The highly endangered caribou rely on large tracts of old forests for their winter food and protection from predators. Habitat loss, degradation and fragmentation from industrial old-growth logging has been the largest contributor to the decline of mountain caribou.

The fragmented landscape has led to atypically larger numbers of deer, moose and elk which has led to more predators like wolves and cougars. Scientists believe that these landscape-scale changes in predator/prey dynamics have in turn led to greater predation risk to caribou. Exploding motorized recreation and a changing climate also threaten mountain caribou.


While caribou scientists agree that predation is the major immediate threat to mountain caribou, habitat loss and degradation is the ultimate cause. This allows these animals – and their predators – to increase and expand into mountain caribou habitat.

Scientists stress that ultimately the only way to protect and recover mountain caribou is to protect sufficient habitat and restore a predator-prey system that does not disadvantage caribou. In the short term, direct control of predators may be required. In the medium to long term, restoration of balance in the predator-prey system through habitat recovery will provide for stable and healthy caribou, deer, elk, moose and predator populations.

  • Industrial logging has removed much of the old-growth forest that caribou need for food and for cover from predators like wolves and cougars. After old forests are logged, clear-cuts favour deer, elk and moose, because for a few years after logging there is more browse for them. Their presence supports more predators which incidentally prey on caribou.
  • Before their habitat was fragmented by logging and similar developments associated with recreation and mining, caribou were largely able to avoid predation through their unusual seasonal movements and by spreading themselves throughout extensive old-growth forests.
  • It is not energy efficient for predators to rely on caribou as a main food source, since caribou spread themselves throughout the forest at relatively low densities. But as the ranges of deer and moose have increased by human alteration of habitat, predators of deer and moose encounter – and kill – caribou more frequently.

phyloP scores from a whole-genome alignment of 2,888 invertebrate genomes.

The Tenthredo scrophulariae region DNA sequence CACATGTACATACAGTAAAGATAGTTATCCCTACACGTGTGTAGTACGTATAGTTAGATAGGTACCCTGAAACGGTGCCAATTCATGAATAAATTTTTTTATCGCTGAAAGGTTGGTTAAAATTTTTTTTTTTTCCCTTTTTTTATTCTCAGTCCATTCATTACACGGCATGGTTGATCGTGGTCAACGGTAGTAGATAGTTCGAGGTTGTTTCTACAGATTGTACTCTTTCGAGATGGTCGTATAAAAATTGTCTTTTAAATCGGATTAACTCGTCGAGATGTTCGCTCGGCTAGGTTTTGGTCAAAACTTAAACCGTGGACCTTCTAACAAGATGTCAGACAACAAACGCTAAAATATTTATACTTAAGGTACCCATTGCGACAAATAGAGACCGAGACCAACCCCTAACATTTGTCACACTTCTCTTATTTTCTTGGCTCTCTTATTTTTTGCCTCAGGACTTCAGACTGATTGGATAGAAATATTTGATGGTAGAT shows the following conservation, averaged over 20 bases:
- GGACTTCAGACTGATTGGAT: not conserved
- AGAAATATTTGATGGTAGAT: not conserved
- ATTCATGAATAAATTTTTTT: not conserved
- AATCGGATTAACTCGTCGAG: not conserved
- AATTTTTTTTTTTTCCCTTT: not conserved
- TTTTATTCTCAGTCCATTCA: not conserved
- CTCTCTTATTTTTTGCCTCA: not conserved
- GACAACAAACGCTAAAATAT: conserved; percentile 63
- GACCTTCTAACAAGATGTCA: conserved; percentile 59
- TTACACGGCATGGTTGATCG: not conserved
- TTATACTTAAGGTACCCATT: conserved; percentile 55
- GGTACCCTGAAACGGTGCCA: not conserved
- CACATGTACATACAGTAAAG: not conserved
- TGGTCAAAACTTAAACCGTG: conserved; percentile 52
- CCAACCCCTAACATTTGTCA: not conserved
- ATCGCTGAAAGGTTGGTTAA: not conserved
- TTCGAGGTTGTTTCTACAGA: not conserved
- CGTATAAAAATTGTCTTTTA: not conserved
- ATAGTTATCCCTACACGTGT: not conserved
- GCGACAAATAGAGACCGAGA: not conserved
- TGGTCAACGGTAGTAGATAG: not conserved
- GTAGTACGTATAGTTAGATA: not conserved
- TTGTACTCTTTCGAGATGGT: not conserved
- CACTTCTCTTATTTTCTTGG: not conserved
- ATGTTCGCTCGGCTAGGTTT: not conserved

The caribou recovery plan prohibits motorized recreation across more than a million hectares of caribou habitat. However, recreation is still a problem. Mountain caribou’s critical winter range overlaps considerably with mechanized backcountry recreation. Instead of regulating BC’s backcountry recreation industries and setting clear, enforceable standards, the BC government continues to rely on voluntary “best management practices” to reduce harm to caribou and other sensitive wildlife.

The recovery plan has yet to take action to regulate the impact of helicopters on mountain caribou herds and their habitat. Legal snowmobile closures now cover about half of identified caribou habitat and falls short of what is required to effectively protect some critical habitat areas.

  • Snowmobilers want to ride in the same deep snows and open subalpine forests that caribou need to survive. Technological advances mean that snowmobiles can go farther and faster, carving into even more caribou terrain.
  • Helicopter and sno-cat skiing is widespread throughout caribou habitat. Scientists have shown that snowmobiles drive caribou away from these critical habitats, and evidence is mounting that helicopter skiing has similar impacts. Motorized recreation can push caribou into less desirable habitat and increase the energy demands on the animals, which in turn can decrease the health of pregnant cows and their offspring leading to early calf mortality.
  • Commercial recreation businesses have unprecedented access to BC’s wilderness. Research shows this adds additional stress to caribou already being squeezed by habitat fragmentation and at a vulnerable time of the year due to the increased energy demands of winter.
  • Unregulated access has recently led to growing numbers of people spending winter playtime in the caribou’s critical winter ranges.

Climate change

Scientists agree that climate change is already affecting British Columbia’s ecosystems. Winter snowpacks in the Inland Temperate Rainforest are already decreasing, and this decrease will probably continue.

  • This is a potential problem for caribou, which rely on deep snow to reach arboreal lichens, their main winter food.
  • We know that healthy forests are better able to withstand and adapt to change. And intact forests help keep us cool. Because logging releases the carbon that is contained in forests, the Union of Concerned Scientists recommends forest conservation as its top forest-based strategy for mitigating global warming.
  • Caribou have experienced a number of climate change events over the last several thousand years. If we can reduce or eliminate existing known threats to caribou, and ensure enough forests are protected and habitat connected, the outlook for caribou – and many other species, including we humans – will be much brighter.

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